My family needs to move to a larger house, but we've decide that perhaps instead of selling our current house, we'd try and be landlords. I was directed here by a coworker, because I'm obviously very new to the idea! I have a lot of questions, but I guess to start, is this a no brainer?
The situation, basically, is this: our current mortgage payment is around 1250 per month. In the current rental market for our home, we know we could get more than that. Low end, 1700 Even though our realtor thinks we may even be able to get closer to 2000 per month.
The downside to the plan is that we would have less cash for a down payment on a new home. The higher payment would offset the cash flow, but we would still have the 2 properties. Seems like a decent plan...what do you think?
Obviously, I don't know much about all of this, so I'd love any input, warnings or guidance anyone has to offer. Thanks!
Welcome Steve. Many landlords start like this (I did).
You'll have the low rate, long term financing in place; you'll know the house well (and its maintenance, as you have literally been there and done that); and a nice aspect (one that is not always the case)--your single family may pencil out or have the potential too....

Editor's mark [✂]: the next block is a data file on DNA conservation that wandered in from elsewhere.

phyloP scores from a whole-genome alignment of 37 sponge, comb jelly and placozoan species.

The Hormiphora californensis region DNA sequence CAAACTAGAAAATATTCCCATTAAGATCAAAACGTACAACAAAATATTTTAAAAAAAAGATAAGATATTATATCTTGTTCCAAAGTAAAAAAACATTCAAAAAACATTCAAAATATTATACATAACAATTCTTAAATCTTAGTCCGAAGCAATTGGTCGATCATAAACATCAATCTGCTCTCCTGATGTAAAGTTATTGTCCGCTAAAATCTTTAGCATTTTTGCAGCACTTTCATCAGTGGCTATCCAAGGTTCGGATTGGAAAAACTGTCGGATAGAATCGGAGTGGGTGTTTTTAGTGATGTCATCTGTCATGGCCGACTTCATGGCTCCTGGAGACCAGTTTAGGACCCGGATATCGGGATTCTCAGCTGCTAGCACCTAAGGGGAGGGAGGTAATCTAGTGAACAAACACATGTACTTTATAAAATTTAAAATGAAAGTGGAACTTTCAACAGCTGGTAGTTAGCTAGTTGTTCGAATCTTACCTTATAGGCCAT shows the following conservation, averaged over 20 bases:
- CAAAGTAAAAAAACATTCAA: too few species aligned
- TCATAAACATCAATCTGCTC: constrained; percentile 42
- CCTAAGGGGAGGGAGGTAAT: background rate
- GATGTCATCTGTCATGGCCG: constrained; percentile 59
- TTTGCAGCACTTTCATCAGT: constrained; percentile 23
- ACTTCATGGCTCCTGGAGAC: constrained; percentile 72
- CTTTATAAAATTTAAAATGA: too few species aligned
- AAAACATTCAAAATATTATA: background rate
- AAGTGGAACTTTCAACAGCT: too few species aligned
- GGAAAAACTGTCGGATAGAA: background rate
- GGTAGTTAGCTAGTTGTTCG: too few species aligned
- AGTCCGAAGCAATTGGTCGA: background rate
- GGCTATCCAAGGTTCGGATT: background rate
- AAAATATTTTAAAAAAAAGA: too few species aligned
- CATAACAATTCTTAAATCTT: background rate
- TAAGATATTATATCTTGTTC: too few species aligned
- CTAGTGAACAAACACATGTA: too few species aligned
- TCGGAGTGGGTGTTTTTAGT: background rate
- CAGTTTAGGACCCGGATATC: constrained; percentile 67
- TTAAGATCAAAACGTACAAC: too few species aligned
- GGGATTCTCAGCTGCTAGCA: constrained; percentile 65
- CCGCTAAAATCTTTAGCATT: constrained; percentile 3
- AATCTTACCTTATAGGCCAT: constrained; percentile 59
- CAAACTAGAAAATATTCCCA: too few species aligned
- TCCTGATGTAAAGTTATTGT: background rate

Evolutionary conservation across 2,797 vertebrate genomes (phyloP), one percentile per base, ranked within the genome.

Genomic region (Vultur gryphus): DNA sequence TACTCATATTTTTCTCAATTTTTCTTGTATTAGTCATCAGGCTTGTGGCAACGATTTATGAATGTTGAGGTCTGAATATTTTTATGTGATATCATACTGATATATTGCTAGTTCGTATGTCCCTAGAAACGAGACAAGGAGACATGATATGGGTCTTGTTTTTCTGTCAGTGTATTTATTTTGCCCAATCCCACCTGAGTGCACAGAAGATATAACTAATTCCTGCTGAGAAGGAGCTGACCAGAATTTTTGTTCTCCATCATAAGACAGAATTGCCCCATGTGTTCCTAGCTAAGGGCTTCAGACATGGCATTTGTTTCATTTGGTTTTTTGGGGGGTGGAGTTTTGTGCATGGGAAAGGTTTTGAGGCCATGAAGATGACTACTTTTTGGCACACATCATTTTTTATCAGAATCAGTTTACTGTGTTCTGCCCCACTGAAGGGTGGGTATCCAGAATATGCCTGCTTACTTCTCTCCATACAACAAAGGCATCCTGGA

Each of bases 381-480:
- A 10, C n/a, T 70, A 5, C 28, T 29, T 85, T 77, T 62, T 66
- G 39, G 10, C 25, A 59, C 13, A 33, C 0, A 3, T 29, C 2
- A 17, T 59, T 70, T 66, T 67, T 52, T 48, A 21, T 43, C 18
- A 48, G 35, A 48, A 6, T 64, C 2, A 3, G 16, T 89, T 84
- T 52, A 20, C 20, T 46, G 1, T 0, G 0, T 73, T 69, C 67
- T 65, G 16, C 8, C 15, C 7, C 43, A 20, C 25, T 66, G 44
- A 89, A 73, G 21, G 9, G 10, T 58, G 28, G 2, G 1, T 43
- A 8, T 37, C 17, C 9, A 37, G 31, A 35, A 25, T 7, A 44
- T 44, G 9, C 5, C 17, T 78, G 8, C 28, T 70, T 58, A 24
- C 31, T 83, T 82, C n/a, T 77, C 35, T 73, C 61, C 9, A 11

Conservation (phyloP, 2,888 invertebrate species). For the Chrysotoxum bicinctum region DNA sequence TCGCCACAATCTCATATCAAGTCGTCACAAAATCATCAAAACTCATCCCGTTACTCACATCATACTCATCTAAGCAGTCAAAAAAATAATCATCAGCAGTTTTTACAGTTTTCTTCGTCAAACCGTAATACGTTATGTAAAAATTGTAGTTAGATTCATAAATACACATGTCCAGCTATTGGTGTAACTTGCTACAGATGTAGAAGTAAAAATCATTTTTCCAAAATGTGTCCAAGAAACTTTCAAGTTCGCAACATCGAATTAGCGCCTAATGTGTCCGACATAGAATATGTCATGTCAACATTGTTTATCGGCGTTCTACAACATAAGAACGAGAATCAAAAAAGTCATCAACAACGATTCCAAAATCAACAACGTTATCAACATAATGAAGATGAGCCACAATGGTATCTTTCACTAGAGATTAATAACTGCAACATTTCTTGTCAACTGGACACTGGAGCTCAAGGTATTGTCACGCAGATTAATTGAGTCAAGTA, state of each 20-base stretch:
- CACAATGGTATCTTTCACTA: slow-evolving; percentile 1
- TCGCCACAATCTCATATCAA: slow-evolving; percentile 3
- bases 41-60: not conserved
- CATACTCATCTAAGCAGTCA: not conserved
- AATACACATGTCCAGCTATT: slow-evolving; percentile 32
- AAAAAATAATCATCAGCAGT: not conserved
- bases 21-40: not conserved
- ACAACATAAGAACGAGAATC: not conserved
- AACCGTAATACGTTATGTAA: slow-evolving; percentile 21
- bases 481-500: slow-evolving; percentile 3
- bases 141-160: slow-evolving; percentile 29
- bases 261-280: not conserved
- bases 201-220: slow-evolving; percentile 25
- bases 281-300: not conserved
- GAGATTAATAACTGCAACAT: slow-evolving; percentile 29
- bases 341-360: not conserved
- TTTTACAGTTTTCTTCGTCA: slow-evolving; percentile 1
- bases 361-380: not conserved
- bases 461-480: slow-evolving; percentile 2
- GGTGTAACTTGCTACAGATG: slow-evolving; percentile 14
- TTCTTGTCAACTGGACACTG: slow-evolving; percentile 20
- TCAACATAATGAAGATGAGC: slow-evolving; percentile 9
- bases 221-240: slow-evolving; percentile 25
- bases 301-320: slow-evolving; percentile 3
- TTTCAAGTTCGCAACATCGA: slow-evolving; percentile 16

But still sharpen the pencil and run the numbers as you will see done here on BP in many places or in books on renting out a sf. There are other costs besides the mortgage that can add up be it maintenance and repairs, vacancies, insurance (and switch to landlord policy), or even management (and you should figure something in even if you do it, as your time is valuable).
Without going into all the details (probably any forum post would leave too much out), I would do this (1) read up on being a landlord some more to help you make the decision (but not so much the books on running 50-100 units, but just a book or two on renting out one or two units; (2) sit down and run those numbers hard down the penny taking in every expense and drilling down more on the income (still sounds fuzzy on both the income and expense side); (3) realize tenants will treat your "home" like, well, a rental, so make sure you know view it as a business asset and not a sentimental place.
Best of luck.....
That's how we got started! 7 houses later we make enough in profit from our first 6 to live rent and utility free on our second if we have a good month.
I talk extensively about how we have turned personal into rental on my website. Here's a few food for thoughts.
1) Are you willing to be a landlord?
2) Are you willing to treat this as a business
3) Its a marathon not a sprint
At the end of the day it has been amazing the financial benefits. We self manage all of our houses even those across the counter (we are in 3 states) and the blessing has been amazing.Let me know if you have any questions.
Look forward to seeing you around.